Saudi OFWs raise problems before ‘Tatay’ Duterte

Paterno Esmaquel II
Saudi OFWs raise problems before ‘Tatay’ Duterte
Her voice cracking, a female OFW tells the President, 'Wala pong presidenteng talagang nakatulong nang malaki, kundi kayo po'

RIYADH, Saudi Arabia – Philippine President Rodrigo Duterte surprised around 2,000 overseas Filipino workers (OFWs) in Riyadh on Wednesday, April 12 (Riyadh time), when he opened the floor for questions during his meeting with the Filipino community here. 

In front of Duterte, OFWs raised problems ranging from the lack of a department for migrant workers and the need for wage increases. 

Two Filipinos even lobbied for ambassadors.

Another woman took the mic just to say, “Hello, Tatay (Dad). I have no questions at all. I just want to say thank you that you have given us hope. Thank you so much.”

The scenes at the Riyadh Marriott Hotel on Wednesday depicted Duterte as the father of OFWs here, who have longed for change years after they left the Philippines. 

During this event, Duterte delivered a one-and-a-half hour speech punctuated by roaring applause and chants of “Duterte! Duterte! Duterte!” 

His speech included his staple lines against crime and corruption – as well as fresh remarks, such as cancelling his plan to raise the Philippine flag in the Spratly Group of Islands.

When Duterte was done speaking, he asked the crowd: “What else is there to say to you? If you want some questions answered, I am ready. You can take the floor. Let’s have a short time for an open forum.”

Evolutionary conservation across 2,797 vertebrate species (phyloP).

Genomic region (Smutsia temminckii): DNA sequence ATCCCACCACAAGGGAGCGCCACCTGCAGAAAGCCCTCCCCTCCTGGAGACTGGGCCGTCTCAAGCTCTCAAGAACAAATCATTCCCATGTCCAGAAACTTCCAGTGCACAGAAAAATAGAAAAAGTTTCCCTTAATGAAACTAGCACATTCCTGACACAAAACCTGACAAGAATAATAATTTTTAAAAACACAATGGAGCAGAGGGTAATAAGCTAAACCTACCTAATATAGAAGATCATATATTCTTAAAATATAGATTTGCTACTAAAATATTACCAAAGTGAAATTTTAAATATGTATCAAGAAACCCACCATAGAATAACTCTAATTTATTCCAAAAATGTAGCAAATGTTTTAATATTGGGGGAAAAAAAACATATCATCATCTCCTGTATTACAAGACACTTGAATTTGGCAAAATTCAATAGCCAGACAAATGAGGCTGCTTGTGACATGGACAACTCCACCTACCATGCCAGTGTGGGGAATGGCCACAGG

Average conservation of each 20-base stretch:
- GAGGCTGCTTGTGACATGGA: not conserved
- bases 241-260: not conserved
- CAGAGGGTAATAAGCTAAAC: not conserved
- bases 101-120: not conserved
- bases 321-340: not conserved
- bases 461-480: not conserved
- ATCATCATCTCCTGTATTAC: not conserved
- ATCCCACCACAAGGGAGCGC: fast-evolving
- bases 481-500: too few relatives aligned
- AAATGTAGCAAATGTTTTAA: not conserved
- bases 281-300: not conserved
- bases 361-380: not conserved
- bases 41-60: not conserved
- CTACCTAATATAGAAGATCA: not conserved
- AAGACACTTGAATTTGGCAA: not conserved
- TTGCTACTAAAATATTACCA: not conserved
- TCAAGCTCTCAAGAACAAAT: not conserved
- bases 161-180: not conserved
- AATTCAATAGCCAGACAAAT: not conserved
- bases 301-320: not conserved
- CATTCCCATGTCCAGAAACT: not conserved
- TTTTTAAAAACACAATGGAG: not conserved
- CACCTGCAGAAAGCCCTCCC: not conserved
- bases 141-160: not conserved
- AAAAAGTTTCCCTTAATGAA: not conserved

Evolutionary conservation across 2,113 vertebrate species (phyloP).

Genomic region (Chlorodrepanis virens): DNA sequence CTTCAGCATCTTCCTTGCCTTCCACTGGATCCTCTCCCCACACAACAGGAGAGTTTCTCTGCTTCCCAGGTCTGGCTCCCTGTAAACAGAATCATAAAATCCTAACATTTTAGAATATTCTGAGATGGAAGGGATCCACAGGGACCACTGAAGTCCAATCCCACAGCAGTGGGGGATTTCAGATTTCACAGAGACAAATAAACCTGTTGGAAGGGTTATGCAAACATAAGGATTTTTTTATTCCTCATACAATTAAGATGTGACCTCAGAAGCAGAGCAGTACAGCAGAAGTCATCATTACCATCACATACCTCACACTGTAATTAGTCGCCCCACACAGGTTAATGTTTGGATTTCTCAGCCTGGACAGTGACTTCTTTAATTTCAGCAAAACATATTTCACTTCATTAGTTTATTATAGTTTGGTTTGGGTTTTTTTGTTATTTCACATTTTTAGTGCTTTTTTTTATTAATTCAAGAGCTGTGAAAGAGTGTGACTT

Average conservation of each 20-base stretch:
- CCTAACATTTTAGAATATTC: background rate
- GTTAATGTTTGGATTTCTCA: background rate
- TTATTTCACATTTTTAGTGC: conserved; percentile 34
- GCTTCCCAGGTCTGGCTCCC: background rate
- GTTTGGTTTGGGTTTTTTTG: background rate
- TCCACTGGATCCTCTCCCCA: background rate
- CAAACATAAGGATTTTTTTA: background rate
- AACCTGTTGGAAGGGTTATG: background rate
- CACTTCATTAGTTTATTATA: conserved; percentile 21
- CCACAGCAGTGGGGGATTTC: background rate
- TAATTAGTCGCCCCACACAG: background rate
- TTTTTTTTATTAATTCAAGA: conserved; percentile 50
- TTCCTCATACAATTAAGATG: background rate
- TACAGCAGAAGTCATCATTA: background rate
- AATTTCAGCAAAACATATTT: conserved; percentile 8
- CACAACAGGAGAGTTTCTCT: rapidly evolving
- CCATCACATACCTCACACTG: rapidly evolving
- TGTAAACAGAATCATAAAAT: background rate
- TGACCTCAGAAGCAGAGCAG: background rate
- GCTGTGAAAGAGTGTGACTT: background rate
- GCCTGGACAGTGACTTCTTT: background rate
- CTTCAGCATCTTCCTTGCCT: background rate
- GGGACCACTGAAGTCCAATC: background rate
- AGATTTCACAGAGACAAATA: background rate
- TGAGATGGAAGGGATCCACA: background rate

This, even if Duterte was going overtime, and was rushing to fly to Bahrain on the same evening for another state visit.

The crowd applauded, and many of them rushed to the center of the function room to raise their hands and take the mic.

‘Heart-to-heart question’ 

In a firm voice, a woman faced Duterte first: “My first question is, where is the Department of OFWs? That is the first question – the Department of OFWs. We want it.”

Duterte said the Department of OFWs “is coming.”

In response to a similar question later during the forum, Duterte said, “The creation of a department does not belong to me. It belongs to Congress.”

On another issue, a man pushed for a national ID system just like in Saudi Arabia. 

Duterte replied, “It’s also pending in Congress. I’m only 9 months into the presidency. We’re working on it, actually, because it’s good.”

Later, another woman said OFWs in Saudi Arabia have long been waiting to have an ambassador. “I would like to take this opportunity to endorse Madame Imelda Panolong because she has the huge knowledge for being an ambassador.”

Panolong is the charge d’affaires or officer in charge of the Philippine embassy in Riyadh. 

Hearing the move to endorse Panolong as ambassador, some in the crowd cheered “whoo!” in approval, but many others cried “boo!”

Duterte responded, “We will consider it.”

Another OFW had a similar concern about having an ambassador. The man, who identified himself as the secretary general of the Duterte Middle East Movement, said he had a “heart-to-heart question” for Duterte.